g) Results (What did you find?)
h) Limitations (What were you not able to do? What was your service not able to achieve? What do you wish you could do more of? How could your evaluation have been better designed?)
i) Conclusions (What are the implications of your findings for understanding personality disorder or improving clinical practice?)
b) Objectives (What will be achieved by the end of this workshop/ piece?)
c) Rationale (Is your workshop/ piece addressing a gap in understanding or clinical practice?)
d) Content (What materials, theories, research findings or resources will your workshop/ piece drawn upon?)
e) Delivery (How will the content be delivered? E.g. interactive discussions or exercises?)
f) Justification for workshop/ other format (What will participants gain from this being delivered in this way?)
g) Limitations (What are the limitations of what you can achieve?)
Please select below for criteria used for judging abstract submissions.
– Clarity: Does the abstract clearly, concisely and comprehensively explain what you want to do and why?
– Relevance: Is this piece of work relevant to understanding or advancing the care of people with personality disorder? Does it illustrate good practice or demonstrate innovative ways of thinking about or working with personality disorder?
– Rationale: Were the objectives, design and methods of this piece of work informed by a sound rationale?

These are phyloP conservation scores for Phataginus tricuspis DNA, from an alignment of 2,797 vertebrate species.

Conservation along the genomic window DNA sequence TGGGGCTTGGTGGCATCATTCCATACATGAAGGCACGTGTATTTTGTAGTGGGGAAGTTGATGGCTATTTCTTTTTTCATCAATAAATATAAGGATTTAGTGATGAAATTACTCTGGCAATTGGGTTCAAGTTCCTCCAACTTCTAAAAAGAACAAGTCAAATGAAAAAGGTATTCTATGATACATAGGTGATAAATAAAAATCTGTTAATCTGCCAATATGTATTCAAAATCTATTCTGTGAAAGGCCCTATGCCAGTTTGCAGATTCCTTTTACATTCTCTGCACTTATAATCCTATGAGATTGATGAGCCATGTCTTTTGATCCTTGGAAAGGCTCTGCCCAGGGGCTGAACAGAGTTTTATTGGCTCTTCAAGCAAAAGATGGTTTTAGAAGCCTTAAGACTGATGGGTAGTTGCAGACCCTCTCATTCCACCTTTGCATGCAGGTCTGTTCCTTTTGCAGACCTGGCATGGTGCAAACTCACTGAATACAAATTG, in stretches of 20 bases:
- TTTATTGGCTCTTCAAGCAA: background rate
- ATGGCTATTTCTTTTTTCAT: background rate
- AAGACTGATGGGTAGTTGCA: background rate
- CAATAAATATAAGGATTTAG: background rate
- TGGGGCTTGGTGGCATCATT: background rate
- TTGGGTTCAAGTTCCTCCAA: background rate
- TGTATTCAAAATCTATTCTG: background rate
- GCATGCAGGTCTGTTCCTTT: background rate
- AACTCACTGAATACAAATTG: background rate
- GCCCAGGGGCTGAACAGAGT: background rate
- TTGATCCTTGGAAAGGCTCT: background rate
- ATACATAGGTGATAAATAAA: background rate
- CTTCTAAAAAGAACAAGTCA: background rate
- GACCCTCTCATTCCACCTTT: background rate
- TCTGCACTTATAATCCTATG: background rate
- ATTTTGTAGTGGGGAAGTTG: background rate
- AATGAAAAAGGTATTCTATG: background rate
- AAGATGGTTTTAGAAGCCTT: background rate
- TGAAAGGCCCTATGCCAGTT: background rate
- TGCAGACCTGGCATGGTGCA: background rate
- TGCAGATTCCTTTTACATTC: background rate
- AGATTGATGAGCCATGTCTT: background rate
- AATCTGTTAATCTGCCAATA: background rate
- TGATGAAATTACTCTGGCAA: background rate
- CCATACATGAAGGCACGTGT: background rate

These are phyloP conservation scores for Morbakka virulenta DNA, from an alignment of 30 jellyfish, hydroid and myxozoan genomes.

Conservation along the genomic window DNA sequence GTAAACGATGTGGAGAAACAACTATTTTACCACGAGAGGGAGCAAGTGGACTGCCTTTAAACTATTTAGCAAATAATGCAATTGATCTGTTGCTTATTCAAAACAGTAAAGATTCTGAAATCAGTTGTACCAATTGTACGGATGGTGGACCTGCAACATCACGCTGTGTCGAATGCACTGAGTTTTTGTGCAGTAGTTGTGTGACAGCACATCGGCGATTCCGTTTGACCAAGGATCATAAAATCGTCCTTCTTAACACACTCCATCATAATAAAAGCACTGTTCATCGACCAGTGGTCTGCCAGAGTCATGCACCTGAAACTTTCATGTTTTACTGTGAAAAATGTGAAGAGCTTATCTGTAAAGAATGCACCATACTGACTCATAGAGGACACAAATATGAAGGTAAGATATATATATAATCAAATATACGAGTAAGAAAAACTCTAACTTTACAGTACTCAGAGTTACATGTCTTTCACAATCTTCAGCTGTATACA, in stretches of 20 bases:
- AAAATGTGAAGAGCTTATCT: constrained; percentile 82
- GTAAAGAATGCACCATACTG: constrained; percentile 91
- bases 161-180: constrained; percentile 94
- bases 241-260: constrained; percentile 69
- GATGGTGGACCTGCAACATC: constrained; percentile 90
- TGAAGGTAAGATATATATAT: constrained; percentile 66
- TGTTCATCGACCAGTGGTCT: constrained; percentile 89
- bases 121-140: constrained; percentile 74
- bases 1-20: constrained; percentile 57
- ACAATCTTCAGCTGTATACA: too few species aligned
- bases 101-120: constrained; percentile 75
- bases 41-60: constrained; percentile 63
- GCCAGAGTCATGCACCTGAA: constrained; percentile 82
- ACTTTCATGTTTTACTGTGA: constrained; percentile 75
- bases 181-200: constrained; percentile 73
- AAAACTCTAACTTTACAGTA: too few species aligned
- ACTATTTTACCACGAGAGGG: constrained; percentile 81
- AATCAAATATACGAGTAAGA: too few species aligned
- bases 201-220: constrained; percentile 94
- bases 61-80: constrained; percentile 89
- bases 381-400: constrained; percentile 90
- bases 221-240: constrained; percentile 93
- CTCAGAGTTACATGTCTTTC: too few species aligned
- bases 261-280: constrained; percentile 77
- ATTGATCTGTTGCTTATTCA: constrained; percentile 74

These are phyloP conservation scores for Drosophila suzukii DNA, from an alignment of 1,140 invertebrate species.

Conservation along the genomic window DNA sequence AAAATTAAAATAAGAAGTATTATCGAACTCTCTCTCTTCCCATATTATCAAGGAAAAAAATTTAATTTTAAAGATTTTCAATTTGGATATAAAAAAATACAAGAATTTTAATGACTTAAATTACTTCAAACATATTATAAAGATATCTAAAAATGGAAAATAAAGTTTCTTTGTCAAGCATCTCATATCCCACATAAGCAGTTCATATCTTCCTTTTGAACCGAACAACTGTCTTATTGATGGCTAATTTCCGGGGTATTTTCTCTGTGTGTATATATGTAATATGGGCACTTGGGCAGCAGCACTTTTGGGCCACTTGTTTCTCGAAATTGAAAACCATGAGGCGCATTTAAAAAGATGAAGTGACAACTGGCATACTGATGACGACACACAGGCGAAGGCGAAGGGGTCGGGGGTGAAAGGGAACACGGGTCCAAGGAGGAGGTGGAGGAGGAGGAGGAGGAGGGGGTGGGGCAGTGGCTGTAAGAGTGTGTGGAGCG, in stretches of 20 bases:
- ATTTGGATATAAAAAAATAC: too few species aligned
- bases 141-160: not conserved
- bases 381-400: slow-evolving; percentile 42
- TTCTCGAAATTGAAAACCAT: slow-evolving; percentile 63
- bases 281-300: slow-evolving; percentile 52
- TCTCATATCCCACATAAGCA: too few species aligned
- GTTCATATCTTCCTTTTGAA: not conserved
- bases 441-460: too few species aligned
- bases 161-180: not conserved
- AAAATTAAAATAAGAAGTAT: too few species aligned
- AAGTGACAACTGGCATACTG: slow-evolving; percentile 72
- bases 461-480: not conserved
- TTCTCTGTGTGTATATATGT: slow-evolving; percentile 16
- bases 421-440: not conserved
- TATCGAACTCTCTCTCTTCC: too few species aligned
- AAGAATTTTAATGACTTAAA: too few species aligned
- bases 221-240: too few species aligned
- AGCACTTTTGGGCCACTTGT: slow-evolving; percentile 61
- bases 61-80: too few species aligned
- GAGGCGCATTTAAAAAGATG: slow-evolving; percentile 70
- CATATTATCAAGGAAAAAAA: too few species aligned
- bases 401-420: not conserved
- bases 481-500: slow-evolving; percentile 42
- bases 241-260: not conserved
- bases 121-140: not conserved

– Data collection: WHERE APPLICABLE – Was the methodology for data collection scientifically robust, reliable and valid? Service development projects are more likely to be selected if they have collected data to evaluate the success of the project. (This criterion is not relevant for workshops/ other submission tyres).
– Analysis: WHERE APPLICABLE – Was the method of data analysis scientifically robust? Service development projects are more likely to be selected if they have collected and analysed data to evaluate the success of the project. (This criterion is not relevant for workshops/ other submission types).
– QUANTITATIVE ONLY – Generalisability: Are the findings likely to be applicable to wider numbers of service users or services across the UK? (Work based on findings from large numbers of participants, with sociodemographic and clinical characteristics reflecting the diversity of service users across the UK, is more likely to be generalisable).
– QUALITATIVE ONLY – Credibility, Transferability, Reflexivity: Do the research findings represent plausible information drawn from the participants’ original data; can the results be transferred to other contexts or settings; critical self-reflection about oneself as researcher (own biases, preferences, preconceptions), and the research relationship. See https://www.tandfonline.com/doi/pdf/10.1080/13814788.2017.1375092
– Co-production: Were service users or carers involved in the design, conduct, analysis or dissemination of this piece of work? Will any service users be involved in presenting this work at the conference? N.B. Presenters from NHS or educational establishments, who are involving service user or carer co-presenters, will be expected to obtain the cost of conference attendance from their own organisation rather than applying for the BIGSPD free service user/ carer places.
– Limitations: Does the abstract acknowledge the limitations of the piece of work?
– Conclusions: Do the conclusions match the findings? Try not to over-state the implications of your findings.